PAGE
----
While there have been countless innovations and inventions that have changed lives over the past century, the one thing that has touched almost everybody on the planet is plastic. It’s hard to find anything these days that doesn’t contain at least one plastic component. And though it’s true that it has had a positive impact in many areas of our lives, it’s no secret that plastic has also been highly destructive.  

In addition to rampant pollution – especially in our oceans – plastic is also a big contributor to climate change. According to the Organization for Economic Co-operation and Development, in 2019, plastic was responsible for 1.8 billion metric tons of greenhouse gas emissions. And by 2050, that’s expected to increase to 2.5 billion metric tons

While we’ll never be able to quit our reliance on plastic, the good news is that we may be able to start using other types. Here we discuss the different options and what they could mean for the environment. 


The reason plastics are so harmful is that they’re so long-lasting. Mostly made from petrochemicals like petroleum, it would take half a millennium for one plastic bag to break down. But what if we could make plastics from chemicals that would break down much faster? That’s the idea behind bioplastics. These are made from more natural materials – like corn starch – and they can create products that look and feel exactly like the ones made from regular plastic

In addition to breaking down a lot quicker, bioplastics only take 1/3 of the energy required to make traditional plastic. Plus, when they do break down, they don’t produce a net increase in carbon emissions. This is because the plants used to make them absorb the same amount of carbon dioxide. According to a study, if the U.S. switched to bioplastics, we’d be able to reduce our greenhouse emissions by about 25 percent

Another benefit of bioplastics is that, for the most part, they are compostable, which means that they decay into natural materials that will blend into soil. While some bioplastics only break down at high temperatures or in biologically active landfills, others can break down in just a few weeks. Unfortunately, some can leave behind less-than-pleasant reminders, such as plastic fragments or even toxic residues. 

Biodegradable Plastics

Unlike bioplastics, biodegradable plastics are still made from the same petrochemicals. They are, however, created with additives that cause them to decay a lot faster – as long as there is enough light, oxygen, heat, and moisture. The downside is that the substances they break down into aren’t always so harmless. They, too, can leave a toxic residue, which means that they aren’t typically suitable for composting.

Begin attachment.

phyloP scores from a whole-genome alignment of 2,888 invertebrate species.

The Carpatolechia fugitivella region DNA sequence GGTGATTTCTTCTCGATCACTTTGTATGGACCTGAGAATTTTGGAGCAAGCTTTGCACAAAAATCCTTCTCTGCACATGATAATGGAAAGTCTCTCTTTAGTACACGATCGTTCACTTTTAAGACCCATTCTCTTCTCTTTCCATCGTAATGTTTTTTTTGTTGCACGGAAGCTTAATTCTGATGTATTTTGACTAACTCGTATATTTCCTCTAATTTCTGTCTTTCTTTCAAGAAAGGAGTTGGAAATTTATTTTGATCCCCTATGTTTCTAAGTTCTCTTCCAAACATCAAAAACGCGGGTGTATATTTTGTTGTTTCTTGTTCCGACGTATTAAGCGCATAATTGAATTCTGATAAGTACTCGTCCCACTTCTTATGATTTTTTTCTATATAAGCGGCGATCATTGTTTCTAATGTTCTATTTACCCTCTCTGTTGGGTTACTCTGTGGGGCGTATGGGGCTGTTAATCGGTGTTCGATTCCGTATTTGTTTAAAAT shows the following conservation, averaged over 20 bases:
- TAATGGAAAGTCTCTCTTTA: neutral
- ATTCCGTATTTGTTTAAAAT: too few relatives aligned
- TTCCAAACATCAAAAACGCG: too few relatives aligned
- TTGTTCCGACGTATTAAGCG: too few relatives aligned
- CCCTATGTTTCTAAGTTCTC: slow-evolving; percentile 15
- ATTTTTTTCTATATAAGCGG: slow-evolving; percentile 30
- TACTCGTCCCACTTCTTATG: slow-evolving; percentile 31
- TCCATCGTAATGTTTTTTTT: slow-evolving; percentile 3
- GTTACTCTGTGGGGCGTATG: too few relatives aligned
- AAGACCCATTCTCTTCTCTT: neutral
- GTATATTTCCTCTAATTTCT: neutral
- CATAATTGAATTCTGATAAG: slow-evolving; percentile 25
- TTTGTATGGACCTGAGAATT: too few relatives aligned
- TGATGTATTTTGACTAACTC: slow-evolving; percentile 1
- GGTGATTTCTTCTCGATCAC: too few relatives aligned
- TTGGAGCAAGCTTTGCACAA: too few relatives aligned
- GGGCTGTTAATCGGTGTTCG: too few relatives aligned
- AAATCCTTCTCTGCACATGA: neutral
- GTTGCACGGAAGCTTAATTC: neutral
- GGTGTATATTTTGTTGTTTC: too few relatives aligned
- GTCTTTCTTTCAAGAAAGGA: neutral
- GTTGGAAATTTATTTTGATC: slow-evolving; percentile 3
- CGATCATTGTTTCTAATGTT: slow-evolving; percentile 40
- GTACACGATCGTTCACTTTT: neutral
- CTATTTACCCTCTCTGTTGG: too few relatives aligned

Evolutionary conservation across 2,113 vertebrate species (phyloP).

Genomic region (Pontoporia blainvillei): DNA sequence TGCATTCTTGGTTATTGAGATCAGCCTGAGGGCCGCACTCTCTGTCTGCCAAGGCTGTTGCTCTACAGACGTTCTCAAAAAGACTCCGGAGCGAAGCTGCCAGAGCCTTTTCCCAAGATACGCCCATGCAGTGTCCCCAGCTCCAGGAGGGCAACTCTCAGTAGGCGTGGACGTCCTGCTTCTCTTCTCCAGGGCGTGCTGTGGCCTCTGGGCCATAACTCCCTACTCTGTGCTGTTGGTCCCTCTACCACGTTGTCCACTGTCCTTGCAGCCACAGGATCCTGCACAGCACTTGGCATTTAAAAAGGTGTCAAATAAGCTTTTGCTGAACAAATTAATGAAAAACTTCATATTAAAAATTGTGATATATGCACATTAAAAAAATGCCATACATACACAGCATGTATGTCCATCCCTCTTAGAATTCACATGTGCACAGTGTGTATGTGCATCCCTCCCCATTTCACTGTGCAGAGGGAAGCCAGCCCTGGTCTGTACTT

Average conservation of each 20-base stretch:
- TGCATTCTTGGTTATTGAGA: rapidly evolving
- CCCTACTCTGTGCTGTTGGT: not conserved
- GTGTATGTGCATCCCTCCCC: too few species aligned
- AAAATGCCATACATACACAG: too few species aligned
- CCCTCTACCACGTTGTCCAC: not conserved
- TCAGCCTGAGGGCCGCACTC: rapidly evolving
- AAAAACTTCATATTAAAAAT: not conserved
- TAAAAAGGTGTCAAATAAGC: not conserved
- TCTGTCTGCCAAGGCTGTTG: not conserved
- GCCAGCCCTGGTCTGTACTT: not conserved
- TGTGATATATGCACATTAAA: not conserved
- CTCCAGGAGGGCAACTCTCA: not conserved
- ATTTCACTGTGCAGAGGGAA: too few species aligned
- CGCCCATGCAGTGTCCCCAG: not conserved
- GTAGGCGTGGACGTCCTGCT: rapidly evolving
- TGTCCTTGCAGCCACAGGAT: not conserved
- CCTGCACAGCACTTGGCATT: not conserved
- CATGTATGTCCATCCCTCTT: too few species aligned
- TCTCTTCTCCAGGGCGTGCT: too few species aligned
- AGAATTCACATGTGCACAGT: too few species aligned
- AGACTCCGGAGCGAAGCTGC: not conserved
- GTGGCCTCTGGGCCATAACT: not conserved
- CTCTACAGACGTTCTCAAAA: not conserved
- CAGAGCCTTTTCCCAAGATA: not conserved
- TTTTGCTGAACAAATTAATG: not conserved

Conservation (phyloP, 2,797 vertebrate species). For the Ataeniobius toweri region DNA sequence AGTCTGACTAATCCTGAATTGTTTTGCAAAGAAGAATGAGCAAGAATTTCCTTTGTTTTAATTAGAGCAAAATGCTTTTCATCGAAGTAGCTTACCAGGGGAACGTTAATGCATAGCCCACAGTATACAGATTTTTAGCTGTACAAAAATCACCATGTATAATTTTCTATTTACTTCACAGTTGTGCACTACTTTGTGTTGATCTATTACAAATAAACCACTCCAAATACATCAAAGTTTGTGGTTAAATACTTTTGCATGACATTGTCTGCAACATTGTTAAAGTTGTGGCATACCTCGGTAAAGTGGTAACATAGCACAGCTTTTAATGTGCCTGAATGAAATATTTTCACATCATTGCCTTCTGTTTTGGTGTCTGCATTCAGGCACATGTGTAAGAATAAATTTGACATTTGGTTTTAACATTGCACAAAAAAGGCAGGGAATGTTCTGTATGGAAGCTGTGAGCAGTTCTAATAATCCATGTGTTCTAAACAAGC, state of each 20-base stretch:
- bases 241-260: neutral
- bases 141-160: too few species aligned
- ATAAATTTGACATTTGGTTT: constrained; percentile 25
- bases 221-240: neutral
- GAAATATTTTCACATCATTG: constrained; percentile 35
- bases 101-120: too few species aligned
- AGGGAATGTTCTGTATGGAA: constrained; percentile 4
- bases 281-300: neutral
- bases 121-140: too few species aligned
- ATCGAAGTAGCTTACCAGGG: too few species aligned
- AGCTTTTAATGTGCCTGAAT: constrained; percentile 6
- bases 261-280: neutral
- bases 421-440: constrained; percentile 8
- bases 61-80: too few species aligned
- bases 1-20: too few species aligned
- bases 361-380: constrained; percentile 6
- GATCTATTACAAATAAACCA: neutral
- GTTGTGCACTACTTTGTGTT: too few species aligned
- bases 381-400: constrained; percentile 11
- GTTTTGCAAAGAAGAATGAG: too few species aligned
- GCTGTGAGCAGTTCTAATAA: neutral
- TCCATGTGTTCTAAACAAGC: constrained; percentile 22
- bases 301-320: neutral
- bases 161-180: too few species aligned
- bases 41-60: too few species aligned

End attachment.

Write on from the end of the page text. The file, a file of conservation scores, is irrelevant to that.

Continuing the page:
It’s very possible that the supermarket you shop at uses bags made from biodegradable plastic. And while these may be better than regular plastic bags, they still might not be the best option. In addition to the composting issue, when they make it to the ocean (and a shockingly high number end up there), often the water is too cold to break them down so they could stay there forever. Or, if they do break down, they may produce plastic fragments that harm sea life

Recycled Plastics

A third solution to the plastic problem could come in the form of tried-and-true recycling. This involves taking old materials that would go into the ocean or a landfill and using them to create new products. Unfortunately, while this sounds like a fantastic idea, it’s much easier said than done. One of the big reasons for this – perhaps unsurprisingly – comes down to money.

While many plastics can be recycled, only about 10 percent of the materials made have been recycled once, and only about 1 percent have been recycled twice. Says Kristian Syberg, who studies plastic pollution at Roskilde University in Denmark: “It is cheaper to just make a new plastic product than to collect it and recycle it or reuse it. That’s a systemic problem.”

Another big problem is that turning old plastic into something new may involve more energy than making new products from scratch, which means that, in some instances, recycling can actually be a bigger contributor to the climate crisis. So, it ends up being a lose-lose situation. 

While we’re a long way from solving our plastic problem, perhaps these new materials and ideas will be a jumping-off point for more effective solutions down the road.

How do you think we should tackle this huge issue? Let us know in the comment section below, and be sure to share this article with your earth-conscious friends! 

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